Details about the CPP enhancements can be found here: Finance Canada.
Stabilization Provision Documented under the Quebec SPP
The Regulation to amend the Regulation respecting Supplemental Pension Plans in Quebec was published in the Official Gazette of Québec on July 13, 2016 and came into effect on July 28, 2016. It contains the scale that must be used to determine the target level of the stabilization provision for a defined benefit pension plan which is based on the percentage of the assets allocated to variable-yield investments in accordance with the target set out in the plan’s investment policy in effect at the date of the actuarial valuation of the plan, and the ratio between the duration of the assets and the duration of the liabilities at that date.
Multi-Jurisdictional Pension Agreement - Effective July 1, 2016
The new 2016 Agreement Respecting Multi-Jurisdictional Pension Plans (2016 Agreement), came into effect on July 1, 2016.
The 2016 Agreement applies to a pension plan that provides benefits for plan members (active, former or retired) in two or more of the following jurisdictions: British Columbia, Nova Scotia, Ontario, Quebec and Saskatchewan.
Protection for gender identity or expression
On July 25, 2016, British Columbia (B.C.), passed Bill 27, Human Rights Code Amendment Act, 2016 to include “gender identity or expression” among the protected grounds covered by the Code.
Additionally, Quebec passed An Act to strengthen the fight against transphobia and improve the situation of transgender minors in particular, on June 10, 2016. The Act amends, among other things, the Charter of human rights and freedoms, to include “gender identity or expression” as prohibited grounds of discrimination.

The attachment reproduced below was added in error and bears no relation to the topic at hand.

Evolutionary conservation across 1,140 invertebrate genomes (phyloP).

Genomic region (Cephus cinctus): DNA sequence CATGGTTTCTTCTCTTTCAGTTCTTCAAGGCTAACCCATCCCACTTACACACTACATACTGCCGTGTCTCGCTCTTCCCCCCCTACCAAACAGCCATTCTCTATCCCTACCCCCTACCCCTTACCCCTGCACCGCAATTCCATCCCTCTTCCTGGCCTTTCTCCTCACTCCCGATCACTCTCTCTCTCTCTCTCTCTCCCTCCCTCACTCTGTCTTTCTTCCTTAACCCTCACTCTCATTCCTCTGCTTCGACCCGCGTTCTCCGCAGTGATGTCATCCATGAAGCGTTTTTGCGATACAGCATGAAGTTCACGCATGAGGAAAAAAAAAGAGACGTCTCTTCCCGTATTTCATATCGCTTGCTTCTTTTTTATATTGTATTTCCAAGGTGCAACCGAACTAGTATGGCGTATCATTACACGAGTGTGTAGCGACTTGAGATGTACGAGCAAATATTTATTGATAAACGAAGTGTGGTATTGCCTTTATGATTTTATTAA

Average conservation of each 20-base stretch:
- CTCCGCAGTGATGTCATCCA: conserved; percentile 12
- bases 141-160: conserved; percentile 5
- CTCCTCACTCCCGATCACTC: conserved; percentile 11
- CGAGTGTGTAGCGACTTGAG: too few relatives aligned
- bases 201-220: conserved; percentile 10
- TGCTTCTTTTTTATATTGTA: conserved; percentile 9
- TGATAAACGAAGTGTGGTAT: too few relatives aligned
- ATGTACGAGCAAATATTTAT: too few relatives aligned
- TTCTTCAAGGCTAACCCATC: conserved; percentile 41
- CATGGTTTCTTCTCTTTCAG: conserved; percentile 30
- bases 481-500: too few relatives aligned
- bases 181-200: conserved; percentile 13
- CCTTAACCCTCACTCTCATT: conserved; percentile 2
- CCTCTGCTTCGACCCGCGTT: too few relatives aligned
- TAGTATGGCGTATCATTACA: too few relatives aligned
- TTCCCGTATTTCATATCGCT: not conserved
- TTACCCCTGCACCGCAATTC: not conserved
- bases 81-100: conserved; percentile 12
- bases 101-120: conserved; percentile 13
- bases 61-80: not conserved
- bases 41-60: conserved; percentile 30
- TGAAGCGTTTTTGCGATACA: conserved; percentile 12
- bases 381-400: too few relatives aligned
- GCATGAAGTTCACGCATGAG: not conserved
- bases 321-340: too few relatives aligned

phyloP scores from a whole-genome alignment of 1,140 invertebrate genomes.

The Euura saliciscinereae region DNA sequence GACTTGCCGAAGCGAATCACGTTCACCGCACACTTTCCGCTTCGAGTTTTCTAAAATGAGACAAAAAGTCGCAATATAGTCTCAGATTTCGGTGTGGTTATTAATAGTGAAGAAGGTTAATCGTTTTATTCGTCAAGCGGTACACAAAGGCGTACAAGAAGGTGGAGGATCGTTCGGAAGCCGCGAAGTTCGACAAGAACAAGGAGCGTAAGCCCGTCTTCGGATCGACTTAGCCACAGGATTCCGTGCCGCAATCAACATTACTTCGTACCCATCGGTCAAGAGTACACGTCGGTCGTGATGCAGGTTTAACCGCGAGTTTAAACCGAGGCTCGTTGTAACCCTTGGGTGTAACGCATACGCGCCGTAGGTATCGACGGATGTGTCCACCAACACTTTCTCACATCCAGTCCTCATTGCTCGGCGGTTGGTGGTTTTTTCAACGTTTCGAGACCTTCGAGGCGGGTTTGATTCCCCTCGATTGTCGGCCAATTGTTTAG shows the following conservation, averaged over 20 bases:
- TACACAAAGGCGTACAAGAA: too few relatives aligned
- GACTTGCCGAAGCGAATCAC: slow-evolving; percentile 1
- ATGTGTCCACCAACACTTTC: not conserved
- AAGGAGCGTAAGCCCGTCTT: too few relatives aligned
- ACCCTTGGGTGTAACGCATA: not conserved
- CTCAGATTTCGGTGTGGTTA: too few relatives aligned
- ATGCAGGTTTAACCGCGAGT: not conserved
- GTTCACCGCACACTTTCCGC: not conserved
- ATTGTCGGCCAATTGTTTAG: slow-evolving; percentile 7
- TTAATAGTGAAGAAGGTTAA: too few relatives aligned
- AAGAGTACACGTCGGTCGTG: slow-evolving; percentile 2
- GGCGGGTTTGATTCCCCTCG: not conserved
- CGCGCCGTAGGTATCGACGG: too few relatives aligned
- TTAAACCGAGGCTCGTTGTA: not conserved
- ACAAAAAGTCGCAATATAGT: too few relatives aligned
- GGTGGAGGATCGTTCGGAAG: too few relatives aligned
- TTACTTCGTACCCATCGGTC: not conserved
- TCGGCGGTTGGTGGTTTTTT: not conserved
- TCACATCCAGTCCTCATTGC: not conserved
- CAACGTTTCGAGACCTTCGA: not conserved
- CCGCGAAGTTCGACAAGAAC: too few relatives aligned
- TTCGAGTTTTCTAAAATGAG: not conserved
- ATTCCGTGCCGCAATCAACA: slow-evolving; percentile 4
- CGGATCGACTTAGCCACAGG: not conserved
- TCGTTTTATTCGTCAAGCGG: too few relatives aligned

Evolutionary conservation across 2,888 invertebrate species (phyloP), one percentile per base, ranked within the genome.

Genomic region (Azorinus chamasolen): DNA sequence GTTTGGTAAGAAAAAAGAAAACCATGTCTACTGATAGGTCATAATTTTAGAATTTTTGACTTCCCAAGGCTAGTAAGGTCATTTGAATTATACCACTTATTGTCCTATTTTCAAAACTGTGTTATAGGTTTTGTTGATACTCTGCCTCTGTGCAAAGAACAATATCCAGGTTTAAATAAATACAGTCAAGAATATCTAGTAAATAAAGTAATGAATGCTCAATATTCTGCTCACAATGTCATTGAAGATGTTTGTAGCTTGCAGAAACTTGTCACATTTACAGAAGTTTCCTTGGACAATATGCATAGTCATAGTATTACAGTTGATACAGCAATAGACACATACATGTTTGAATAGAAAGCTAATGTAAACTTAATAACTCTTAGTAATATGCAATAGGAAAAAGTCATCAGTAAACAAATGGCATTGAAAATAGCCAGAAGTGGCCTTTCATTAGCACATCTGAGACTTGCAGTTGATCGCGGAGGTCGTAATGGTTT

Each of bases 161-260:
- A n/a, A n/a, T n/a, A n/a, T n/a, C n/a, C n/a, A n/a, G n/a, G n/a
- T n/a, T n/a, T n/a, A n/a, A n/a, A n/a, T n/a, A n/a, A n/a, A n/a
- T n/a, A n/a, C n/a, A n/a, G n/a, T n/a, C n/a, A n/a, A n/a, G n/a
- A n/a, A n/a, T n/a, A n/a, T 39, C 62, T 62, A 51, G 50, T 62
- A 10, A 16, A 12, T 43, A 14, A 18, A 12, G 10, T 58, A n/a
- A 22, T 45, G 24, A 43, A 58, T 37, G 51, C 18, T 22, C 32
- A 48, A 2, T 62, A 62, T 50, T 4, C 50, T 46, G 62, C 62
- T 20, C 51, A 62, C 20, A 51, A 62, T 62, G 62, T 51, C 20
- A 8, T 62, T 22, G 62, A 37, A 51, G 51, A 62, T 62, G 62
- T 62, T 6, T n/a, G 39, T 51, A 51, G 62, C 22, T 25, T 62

Both B.C. and Quebec amendments are aligned with other provincial human rights code across Canada. These amendments are also consistent with the Federal Bill C-16, an Act to Amend Human Rights Act and the Criminal Code that was introduced for first reading in the House of Commons on May 25, 2016. Details on Bill C-16 are included in the June 2016 edition of Legislation Matters.
Quebec passes calls for tender legislation for prescription drugs
This Act amends the Act respecting prescription drug insurance to allow the Minister of Health and Social Services to issue a call for tenders in order to enter into a contract with an accredited drug manufacturer for the purpose of establishing the price of a medication or supply and the conditions for its entry on the list of medications.
The Act also allows the Minister to issue a call for tenders in order to enter with an accredited wholesaler into a contract establishing the conditions for the supply of the medication or supply to owner pharmacists and the wholesaler’s profit margin. Such contracts will grant the selected manufacturer and the selected wholesaler exclusivity as regards the medication or supply. Under the Act, calls for tenders must be issued in accordance with the conditions and mechanics determined by ministerial regulation.
1 This document is intended for the purposes of providing general information and should not be construed as advice. The Manufacturers Life Insurance Company disclaims any and all responsibility or liability that may be asserted or claimed arising from, or claimed to have arisen from, reliance upon the use of this information by any person.
2 This document is intended for the purposes of providing general information and should not be construed as advice. The Manufacturers Life Insurance Company disclaims any and all responsibility or liability that may be asserted or claimed arising from, or claimed to have arisen from, reliance upon the use of this information by any person.